Winnipeg Free Press - PRINT EDITION
LGBT community reflects as Pride rises
Year in review shows how far we've travelled
The president of Pride Winnipeg says gay, lesbian, bisexual and transgender communities in Manitoba and across Canada have made tremendous strides toward acceptance and inclusion. But Jonathan Niemczak says it would be foolish to become complacent or believe all the work is done.
"It's been a long fight," says Niemczak, 25. "You have to look at it in different phases. We've gained a lot of same-sex rights. Look at adoption, marriage, blood donations."
Canadian Blood Services recently changed its donor guidelines to allow gay men who haven't had sex with other men in the past five years to donate. Many in the LGBT community feel the changes don't go far enough and do not honour long-term, monogamous gay partnerships.
Still, it's a start -- a change in a rule that has demonized all gay men as potential HIV carriers since 1977.
Niemczak points to other significant attitude changes. At the first Pride parade in 1987, some marchers wore bags on their heads to protect their identities from bystanders. There were about 250 people at the event. Last year, 30,000 people attended Pride events in Winnipeg.
"People were afraid (at the first march)," Niemczak says. "Now we have corporate sponsors."
TD is a major sponsor of this year's Pride Festival, which began with a flag-raising ceremony at city hall Friday. Half Pints Brewing Co., Delta Winnipeg, the Manitoba Teachers' Society, Manitoba Public Insurance and Shaw are among Pride's supporters.
Pride Winnipeg runs until June 2 and culminates in the parade beginning at noon at the legislative building. The parade will boast 45 floats this year. The judges of the best float competition include Ron Mark, executive director of the Winnipeg Santa Claus parade.
I emailed a friend Friday morning and asked if she remembered the first time we'd walked in the march. She didn't, but reminded me that in 1978, we'd taken part in a protest rally against American singer and noted homophobe Anita Bryant.
"I was too young and naive to really know the risks (of taking part in the protest)," she said.
As much progress as there's been, the dangers still lurk. Many of the protests against Bill 18, the province's anti-bullying legislation, have included homophobic name-calling and threats of damnation. We may have openly gay elected officials (and a gay-positive mayor), but not even the coming out of a professional athlete such as NBA player Jason Collins means being gay or lesbian is mainstream.
Public support does seem to be shifting. A restaurant in Morris closed after its gay owners said they'd been the victims of anti-gay slurs. Their business boomed when people read of their plight, though the owners still decided to close shop. Manitoba Premier Greg Selinger drove out for a meal.
When a Winnipeg homeowner had the word "homo" spray painted on his house this spring, the GLBT community rallied to paint over the slur.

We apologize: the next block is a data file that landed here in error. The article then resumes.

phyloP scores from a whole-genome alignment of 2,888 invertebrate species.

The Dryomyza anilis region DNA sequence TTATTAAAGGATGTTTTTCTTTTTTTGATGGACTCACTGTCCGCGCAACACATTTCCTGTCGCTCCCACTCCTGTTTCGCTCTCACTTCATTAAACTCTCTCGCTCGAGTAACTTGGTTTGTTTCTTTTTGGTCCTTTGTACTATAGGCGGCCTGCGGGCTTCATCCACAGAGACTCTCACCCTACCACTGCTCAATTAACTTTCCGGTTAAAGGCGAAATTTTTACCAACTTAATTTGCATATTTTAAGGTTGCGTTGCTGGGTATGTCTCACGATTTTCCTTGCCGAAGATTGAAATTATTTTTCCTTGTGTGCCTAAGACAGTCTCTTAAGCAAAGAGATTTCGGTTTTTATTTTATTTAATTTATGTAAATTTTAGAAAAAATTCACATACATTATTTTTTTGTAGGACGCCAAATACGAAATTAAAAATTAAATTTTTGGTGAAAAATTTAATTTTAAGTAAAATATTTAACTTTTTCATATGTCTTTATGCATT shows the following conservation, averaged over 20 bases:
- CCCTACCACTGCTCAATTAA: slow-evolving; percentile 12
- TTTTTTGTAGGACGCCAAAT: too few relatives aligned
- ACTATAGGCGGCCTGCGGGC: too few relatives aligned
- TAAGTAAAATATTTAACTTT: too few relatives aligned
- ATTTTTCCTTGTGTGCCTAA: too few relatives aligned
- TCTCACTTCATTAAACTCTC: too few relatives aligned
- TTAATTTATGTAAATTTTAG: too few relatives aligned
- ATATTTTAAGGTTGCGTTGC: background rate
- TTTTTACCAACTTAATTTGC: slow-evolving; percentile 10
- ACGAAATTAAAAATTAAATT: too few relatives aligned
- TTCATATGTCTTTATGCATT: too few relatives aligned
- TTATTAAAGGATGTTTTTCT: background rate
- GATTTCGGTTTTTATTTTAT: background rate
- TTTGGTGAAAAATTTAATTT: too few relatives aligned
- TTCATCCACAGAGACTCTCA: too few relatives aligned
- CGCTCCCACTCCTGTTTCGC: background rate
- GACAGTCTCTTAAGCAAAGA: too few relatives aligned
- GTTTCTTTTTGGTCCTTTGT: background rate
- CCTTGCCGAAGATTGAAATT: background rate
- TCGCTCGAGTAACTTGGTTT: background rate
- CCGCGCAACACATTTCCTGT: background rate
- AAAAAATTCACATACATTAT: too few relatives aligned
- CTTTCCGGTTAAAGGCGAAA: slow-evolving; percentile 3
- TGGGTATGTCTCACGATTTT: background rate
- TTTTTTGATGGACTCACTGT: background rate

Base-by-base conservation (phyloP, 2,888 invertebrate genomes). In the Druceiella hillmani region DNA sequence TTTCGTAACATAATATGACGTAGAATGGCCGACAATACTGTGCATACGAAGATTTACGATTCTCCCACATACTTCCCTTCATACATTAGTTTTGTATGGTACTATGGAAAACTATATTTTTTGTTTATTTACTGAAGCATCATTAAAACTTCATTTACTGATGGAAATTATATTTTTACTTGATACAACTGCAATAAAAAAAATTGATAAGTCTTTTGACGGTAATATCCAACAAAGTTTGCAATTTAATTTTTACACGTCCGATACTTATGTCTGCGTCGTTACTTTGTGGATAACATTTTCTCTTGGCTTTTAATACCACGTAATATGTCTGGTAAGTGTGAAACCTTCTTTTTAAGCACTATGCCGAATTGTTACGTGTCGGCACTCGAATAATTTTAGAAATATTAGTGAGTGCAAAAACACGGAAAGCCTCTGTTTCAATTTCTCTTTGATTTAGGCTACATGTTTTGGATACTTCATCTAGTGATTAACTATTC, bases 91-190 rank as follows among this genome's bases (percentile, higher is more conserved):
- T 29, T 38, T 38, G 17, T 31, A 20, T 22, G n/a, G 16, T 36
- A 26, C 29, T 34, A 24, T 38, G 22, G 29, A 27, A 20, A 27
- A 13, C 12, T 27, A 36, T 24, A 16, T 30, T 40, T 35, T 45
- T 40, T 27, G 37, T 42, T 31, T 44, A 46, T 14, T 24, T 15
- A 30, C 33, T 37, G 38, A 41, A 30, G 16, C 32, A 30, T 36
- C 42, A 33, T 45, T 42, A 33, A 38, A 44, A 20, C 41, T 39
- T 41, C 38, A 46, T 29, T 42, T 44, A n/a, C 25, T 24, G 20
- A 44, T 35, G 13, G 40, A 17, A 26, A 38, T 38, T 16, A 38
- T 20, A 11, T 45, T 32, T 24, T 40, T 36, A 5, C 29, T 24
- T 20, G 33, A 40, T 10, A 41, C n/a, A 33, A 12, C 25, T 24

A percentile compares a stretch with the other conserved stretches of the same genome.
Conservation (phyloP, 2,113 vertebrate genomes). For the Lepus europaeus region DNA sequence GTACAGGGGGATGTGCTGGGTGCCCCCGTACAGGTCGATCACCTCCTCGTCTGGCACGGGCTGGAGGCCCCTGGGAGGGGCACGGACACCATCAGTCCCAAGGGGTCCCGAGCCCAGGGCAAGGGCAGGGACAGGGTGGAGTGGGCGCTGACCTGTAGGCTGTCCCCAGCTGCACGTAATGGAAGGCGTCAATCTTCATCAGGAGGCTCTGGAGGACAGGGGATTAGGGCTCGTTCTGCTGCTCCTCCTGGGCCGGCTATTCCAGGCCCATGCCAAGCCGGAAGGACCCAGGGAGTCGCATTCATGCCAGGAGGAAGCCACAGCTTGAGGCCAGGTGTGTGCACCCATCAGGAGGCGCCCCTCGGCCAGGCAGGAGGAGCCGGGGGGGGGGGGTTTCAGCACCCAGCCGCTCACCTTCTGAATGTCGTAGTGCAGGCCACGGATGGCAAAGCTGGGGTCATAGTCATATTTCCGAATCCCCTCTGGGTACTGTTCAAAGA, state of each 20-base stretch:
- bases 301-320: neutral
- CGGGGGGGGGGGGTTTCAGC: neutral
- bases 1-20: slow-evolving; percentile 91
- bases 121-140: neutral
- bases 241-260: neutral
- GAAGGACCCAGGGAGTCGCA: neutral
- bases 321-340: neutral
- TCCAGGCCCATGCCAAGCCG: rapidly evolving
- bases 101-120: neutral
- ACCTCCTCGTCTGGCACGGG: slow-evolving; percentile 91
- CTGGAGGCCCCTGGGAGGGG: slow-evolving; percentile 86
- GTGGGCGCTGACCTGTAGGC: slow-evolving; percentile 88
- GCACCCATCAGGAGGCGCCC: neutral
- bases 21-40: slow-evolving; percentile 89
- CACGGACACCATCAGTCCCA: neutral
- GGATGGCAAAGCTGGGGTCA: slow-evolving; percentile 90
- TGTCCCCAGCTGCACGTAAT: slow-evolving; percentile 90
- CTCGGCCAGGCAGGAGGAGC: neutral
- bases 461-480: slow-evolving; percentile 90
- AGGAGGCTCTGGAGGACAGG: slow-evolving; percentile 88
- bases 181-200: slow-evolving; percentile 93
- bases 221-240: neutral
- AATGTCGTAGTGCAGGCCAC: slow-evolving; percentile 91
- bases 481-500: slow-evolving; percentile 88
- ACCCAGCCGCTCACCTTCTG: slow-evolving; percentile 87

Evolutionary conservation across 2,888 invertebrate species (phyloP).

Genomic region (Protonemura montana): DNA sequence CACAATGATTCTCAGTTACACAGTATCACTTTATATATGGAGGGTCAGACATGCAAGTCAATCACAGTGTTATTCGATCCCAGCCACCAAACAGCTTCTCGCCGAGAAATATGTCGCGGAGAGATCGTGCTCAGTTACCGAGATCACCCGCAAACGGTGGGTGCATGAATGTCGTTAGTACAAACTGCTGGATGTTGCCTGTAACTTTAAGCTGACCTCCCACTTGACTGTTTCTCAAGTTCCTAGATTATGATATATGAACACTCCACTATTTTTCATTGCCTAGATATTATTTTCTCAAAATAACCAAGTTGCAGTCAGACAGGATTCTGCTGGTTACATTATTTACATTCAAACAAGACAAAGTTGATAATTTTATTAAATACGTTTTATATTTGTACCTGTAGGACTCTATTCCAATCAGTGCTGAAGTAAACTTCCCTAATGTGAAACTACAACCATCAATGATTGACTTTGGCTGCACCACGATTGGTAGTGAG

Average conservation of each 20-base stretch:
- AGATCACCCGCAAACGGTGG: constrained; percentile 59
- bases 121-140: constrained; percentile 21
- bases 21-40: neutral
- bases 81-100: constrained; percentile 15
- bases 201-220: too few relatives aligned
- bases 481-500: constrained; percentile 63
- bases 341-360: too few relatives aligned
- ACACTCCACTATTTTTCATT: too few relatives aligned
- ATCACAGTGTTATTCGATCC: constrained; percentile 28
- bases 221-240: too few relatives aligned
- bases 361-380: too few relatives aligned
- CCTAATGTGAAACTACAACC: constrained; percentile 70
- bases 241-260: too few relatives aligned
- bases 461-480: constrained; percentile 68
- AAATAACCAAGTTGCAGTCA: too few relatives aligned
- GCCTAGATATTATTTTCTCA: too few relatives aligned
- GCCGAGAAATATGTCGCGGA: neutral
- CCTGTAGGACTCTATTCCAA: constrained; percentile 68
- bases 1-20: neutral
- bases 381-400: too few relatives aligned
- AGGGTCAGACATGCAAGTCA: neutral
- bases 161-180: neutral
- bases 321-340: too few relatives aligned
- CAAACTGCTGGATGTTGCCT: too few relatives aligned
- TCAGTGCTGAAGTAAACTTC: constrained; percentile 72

"In the past when these incidents happened, you felt alone," says Niemczak.
There are clear signs acceptance is not universal. Earlier this month, a gay man was shot and killed in Greenwich Village in New York. Witnesses said the gunman uttered anti-gay slurs before shooting Mark Carson in the face.
Niemczak says his colleagues in the United States are stunned at the level of gay acceptance that exists in Canada. He says he shows them photos of Christians who appeared with signs at a Pride parade.
"They read 'I'm sorry.' They were apologizing for all the Christians who used the Bible to tell us we were going to hell."
I asked him a question that has troubled me for years. Why is there such a visible drag queen and leather boy presence at the parade? Doesn't this fuel anti-gay prejudices?
"It's a segment of our community," he says. "It does create a very narrow vision of what Pride is."
If you're near the parade next week, feel free to wave at the men wearing lipstick and ball gowns. They get all the media attention. But please honour the moms and dads who are supporting their gay children and the gay parents marching with their own kids.
They won't be wearing bags on their heads. They're your neighbours, friends, teachers and colleagues.
Republished from the Winnipeg Free Press print edition May 25, 2013 A13
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About Lindor Reynolds
National Newspaper Award winner Lindor Reynolds began work at the Free Press as a 17-year-old proofreader. It was a rough introduction to the news business.
Many years later, armed with a university education and a portfolio of published work, she was hired as a Free Press columnist. During her 20-plus years on the job she has written for every section in the paper, with the exception of Business. She’ll get around to them some day.
Lindor has received considerable recognition for her writing. Her awards include the Will Rogers Humanitarian Award, the National Society of Newspaper Columnists’ general interest award and the North American Travel Journalists Association top prize.
Her work on Internet luring led to an amendment to the Criminal Code of Canada and her coverage of the child welfare system prompted a change to Manitoba Child and Family Services Act to make the safety of children paramount.
She has earned three citations of merit for the Michener Award for Meritorious Public Service in Journalism and has been awarded a Distinguished Alumni commendation from the University of Winnipeg. Lindor was also named a YMCA/YWCA Woman of Distinction.
She is married with four daughters. If her house was on fire and the kids and dog were safe, she’d grab her passport.
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